Cabozantinib significantly improved progression-free survival versus everolimus in patients with renal cell carcinoma regardless of the degree of metastases, type or number of prior treatments, or patient risk status.
Bernard Escudier, MD
Cabozantinib (Cometriq) significantly improved progression-free survival (PFS) versus everolimus (Afinitor) in patients with renal cell carcinoma (RCC) regardless of the degree of metastases, type or number of prior treatments, or patient risk status, according to a subgroup analysis of the phase III METEOR trial.1
The data were presented during a presscast held in advance of the 2016 Genitourinary Cancers Symposium.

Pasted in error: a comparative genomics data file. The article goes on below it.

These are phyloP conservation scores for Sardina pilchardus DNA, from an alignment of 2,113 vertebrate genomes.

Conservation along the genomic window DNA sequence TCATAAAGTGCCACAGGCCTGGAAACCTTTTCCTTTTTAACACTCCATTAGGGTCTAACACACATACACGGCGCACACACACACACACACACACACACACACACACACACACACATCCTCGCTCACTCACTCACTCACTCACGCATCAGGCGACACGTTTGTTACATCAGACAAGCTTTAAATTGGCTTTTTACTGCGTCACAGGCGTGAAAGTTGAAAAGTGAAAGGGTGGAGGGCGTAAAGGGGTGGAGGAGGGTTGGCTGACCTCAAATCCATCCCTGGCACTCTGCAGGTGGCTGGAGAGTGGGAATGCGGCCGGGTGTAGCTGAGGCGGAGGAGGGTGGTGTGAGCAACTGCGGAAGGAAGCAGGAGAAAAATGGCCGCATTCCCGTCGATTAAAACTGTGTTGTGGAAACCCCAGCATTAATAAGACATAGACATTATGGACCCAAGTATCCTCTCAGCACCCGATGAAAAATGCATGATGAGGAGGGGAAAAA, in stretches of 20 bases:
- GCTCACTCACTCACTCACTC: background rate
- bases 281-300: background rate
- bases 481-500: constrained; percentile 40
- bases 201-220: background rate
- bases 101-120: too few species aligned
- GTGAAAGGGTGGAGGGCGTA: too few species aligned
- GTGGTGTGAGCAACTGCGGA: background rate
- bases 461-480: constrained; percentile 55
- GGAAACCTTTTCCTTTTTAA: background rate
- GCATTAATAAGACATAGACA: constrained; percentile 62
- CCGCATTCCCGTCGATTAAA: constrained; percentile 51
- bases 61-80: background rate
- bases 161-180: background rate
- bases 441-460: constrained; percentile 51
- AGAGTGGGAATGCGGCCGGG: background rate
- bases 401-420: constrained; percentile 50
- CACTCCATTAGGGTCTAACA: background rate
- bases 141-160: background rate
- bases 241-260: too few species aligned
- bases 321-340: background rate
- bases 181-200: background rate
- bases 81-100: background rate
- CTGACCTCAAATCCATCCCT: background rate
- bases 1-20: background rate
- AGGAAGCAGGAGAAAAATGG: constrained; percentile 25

“Our preliminary results suggest that cabozantinib may help overcome treatment resistance and provide new hope to patients with this aggressive cancer,” lead study author Bernard Escudier, MD, chair of the Genitourinary Oncology Committee at the Institut Gustave Roussy in Villejuif, France, said in a statement.
The METEOR study randomized 658 patients in a 1:1 ratio to receive daily cabozantinib at 60 mg (n = 330) or everolimus at 10 mg (n = 328). The primary endpoint of progression-free survival (PFS) was assessed on the first 375 patients enrolled in the trial. In this portion of the study, 187 patients were randomized to cabozantinib and 188 received everolimus.
The median age of patients was approximately 62 years (range, 31-86) and a majority had received one prior VEGFR TKI (73%), with 27% of patients having received ≥2 prior therapies. Previous systemic therapy primarily consisted of sunitinib (62%), pazopanib (43%), and axitinib (16%). By MSK criteria, 46% of patients were in the favorable prognostic risk category, 41% were intermediate, and 13% were poor.